The US trade deficit unexpectedly widened by 17% to $US46.6 billion in December from $US39.8 billion in November.
Economists had forecast a $US38 billion deficit as as the dollar value of energy imports tumbled.
This is the widest deficit since November 2012.
The story seems to be more about the strength of the US consumer’s demand for imported goods.
Imports climbed 2.2% to $US241.1 billion. Companies imported a record $US48.8 billion worth of consumer goods, which according to Bloomberg was a record.
TD Securities Gennadiy Goldberg speculates that US companies may also be trying to take advantage of cheap oil.
“The big surprise in the deficit data came in the petroleum sector, with crude imports rocketing to 313M from 238M in the prior month — a 31.7% increase,” Goldberg wrote. “We suspect that the sharp increase in crude oil imports could be a function of storage plays by domestic oil market participants, with a large number of oil investors racing to buy crude at lower prices and storing it amid contango plays.”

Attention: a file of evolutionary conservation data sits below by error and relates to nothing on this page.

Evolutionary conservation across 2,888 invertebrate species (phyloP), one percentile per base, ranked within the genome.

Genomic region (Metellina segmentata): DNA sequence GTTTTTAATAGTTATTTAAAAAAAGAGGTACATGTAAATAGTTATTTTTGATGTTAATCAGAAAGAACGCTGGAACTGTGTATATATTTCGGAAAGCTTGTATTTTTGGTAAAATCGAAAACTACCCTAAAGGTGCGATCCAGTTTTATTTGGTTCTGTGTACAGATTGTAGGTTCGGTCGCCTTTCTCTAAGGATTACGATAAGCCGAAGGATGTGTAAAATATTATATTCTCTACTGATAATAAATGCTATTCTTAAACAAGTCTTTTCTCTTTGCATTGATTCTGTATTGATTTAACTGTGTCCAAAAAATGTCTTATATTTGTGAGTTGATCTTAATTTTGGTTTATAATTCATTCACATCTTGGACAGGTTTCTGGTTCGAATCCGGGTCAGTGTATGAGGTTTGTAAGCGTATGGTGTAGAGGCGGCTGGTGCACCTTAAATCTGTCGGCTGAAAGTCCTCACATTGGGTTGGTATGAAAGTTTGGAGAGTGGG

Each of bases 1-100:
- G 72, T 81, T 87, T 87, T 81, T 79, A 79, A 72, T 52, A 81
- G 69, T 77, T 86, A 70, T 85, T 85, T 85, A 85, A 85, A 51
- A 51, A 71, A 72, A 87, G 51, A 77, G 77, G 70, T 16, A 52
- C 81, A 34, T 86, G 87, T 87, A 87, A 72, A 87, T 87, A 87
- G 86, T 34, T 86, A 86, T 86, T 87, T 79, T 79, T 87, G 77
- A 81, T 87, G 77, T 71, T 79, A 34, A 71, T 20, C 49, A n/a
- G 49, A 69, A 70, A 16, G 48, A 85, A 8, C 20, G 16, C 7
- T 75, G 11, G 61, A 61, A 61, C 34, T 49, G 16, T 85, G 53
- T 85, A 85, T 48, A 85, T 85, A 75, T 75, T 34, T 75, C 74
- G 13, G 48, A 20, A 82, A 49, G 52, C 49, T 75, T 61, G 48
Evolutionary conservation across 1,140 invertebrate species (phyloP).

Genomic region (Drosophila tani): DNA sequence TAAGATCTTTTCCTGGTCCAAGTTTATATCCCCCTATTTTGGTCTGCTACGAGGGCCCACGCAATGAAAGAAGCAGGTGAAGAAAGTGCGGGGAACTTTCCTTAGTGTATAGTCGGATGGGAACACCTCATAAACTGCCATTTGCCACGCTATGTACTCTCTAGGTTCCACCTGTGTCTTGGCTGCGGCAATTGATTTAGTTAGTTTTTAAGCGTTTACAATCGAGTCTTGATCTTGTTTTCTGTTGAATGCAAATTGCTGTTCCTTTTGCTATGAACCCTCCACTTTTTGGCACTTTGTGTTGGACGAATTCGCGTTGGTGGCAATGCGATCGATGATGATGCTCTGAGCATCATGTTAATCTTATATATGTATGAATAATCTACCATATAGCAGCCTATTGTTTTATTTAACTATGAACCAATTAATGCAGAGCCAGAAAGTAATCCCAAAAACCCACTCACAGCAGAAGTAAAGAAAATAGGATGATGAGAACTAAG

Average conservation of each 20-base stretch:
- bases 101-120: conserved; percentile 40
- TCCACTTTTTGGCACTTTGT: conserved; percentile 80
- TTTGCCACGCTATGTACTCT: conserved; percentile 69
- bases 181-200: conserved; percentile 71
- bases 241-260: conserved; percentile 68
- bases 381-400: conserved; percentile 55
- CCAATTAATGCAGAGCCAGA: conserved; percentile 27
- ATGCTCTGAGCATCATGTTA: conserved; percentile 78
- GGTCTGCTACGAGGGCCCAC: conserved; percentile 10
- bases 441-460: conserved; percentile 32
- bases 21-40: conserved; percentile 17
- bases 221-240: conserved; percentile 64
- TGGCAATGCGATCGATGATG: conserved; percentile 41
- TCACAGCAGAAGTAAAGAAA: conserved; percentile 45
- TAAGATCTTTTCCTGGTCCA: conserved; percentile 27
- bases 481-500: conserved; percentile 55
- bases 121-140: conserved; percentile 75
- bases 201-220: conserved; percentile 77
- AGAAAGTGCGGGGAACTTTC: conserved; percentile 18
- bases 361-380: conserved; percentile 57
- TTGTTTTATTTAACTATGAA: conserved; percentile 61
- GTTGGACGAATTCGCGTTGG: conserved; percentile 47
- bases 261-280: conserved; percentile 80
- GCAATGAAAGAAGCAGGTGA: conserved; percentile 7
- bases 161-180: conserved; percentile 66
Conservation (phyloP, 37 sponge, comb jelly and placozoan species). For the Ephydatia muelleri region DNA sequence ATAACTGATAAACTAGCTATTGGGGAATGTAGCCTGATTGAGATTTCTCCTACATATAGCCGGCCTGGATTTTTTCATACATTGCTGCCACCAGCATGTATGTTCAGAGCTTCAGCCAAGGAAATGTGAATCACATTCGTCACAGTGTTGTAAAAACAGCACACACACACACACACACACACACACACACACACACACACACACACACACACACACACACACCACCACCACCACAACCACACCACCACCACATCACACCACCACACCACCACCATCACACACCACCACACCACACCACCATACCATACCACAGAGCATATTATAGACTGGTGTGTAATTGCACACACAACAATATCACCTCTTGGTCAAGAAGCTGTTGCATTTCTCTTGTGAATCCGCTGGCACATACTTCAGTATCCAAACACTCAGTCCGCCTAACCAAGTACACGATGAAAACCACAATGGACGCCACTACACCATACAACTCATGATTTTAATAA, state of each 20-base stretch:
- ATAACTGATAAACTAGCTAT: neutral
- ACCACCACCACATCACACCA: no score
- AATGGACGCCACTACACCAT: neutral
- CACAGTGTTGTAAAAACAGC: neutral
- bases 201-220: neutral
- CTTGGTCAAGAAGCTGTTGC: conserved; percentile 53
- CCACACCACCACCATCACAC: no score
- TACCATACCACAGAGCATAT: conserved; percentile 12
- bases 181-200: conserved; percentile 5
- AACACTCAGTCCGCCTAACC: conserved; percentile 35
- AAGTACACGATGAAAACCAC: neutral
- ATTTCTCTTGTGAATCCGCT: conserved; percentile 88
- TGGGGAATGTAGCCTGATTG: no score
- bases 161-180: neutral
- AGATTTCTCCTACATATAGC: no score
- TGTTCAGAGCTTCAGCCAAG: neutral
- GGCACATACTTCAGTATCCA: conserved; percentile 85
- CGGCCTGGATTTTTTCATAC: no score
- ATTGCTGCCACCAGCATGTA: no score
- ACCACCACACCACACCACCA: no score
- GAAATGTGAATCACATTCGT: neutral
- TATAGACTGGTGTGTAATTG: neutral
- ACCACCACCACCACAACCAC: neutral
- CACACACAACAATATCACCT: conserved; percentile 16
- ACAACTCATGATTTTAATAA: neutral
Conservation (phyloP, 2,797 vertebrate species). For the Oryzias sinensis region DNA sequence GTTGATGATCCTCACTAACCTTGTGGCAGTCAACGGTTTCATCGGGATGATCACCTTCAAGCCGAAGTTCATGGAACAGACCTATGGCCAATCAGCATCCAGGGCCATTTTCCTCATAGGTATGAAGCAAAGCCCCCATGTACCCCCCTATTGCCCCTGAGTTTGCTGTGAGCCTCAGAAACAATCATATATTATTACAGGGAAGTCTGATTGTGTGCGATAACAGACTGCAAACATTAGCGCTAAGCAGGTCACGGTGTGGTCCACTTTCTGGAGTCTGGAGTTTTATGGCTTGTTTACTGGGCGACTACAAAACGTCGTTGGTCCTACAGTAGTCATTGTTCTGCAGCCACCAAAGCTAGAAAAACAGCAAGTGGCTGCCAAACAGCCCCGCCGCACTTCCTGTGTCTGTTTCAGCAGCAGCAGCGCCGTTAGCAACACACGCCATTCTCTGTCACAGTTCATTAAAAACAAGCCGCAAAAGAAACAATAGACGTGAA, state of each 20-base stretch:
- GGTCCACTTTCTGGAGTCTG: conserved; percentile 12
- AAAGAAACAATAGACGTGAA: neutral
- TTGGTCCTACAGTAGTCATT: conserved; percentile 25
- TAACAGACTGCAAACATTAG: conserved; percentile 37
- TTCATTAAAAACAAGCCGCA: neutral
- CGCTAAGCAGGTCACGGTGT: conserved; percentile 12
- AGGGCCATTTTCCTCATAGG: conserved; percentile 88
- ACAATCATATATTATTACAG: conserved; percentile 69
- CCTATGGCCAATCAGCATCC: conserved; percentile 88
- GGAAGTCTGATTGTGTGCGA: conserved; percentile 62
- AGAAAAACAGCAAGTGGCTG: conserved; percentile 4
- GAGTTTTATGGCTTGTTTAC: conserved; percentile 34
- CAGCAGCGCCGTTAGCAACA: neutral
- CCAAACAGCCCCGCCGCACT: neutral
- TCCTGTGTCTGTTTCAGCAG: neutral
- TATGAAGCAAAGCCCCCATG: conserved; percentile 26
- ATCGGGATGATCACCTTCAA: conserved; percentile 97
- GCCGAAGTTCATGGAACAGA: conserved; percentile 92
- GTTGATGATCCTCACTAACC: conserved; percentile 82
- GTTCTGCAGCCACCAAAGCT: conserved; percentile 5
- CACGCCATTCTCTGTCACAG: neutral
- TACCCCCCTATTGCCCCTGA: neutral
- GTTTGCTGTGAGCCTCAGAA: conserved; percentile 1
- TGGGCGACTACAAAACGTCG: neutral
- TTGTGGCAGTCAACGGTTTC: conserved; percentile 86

“What most forecasters missed is that even though the price per barrel of oil has been falling, the weekly figures showed a sharp jump in the volume of oil coming into the US,” Capital Economics Paul Ashworth noted. “Accordingly, while the price per barrel dropped to $US73.6, from $US82.9, the overall cost increased to $US18.2bn, from $US15.7bn, because the number of barrels imported rebounded to 8.0 million per day, from 6.3 million.”
Exports declined 0.8% to $US194.9 billion. Ashworth believes this is a reflection of a slowing global economy. Industrial supply exports fell 7.3% month-over-month.
Economists all warn that this means the Q4 2014 GDP esimates will be hacked.
“The revision implied by these numbers is -0.4 percentage points, raising the hit from net trade to a huge -1.4pp,” Pantheon Macroeconomics’ Ian Shepherdson said. “A good part of this will reverse in the first quarter.”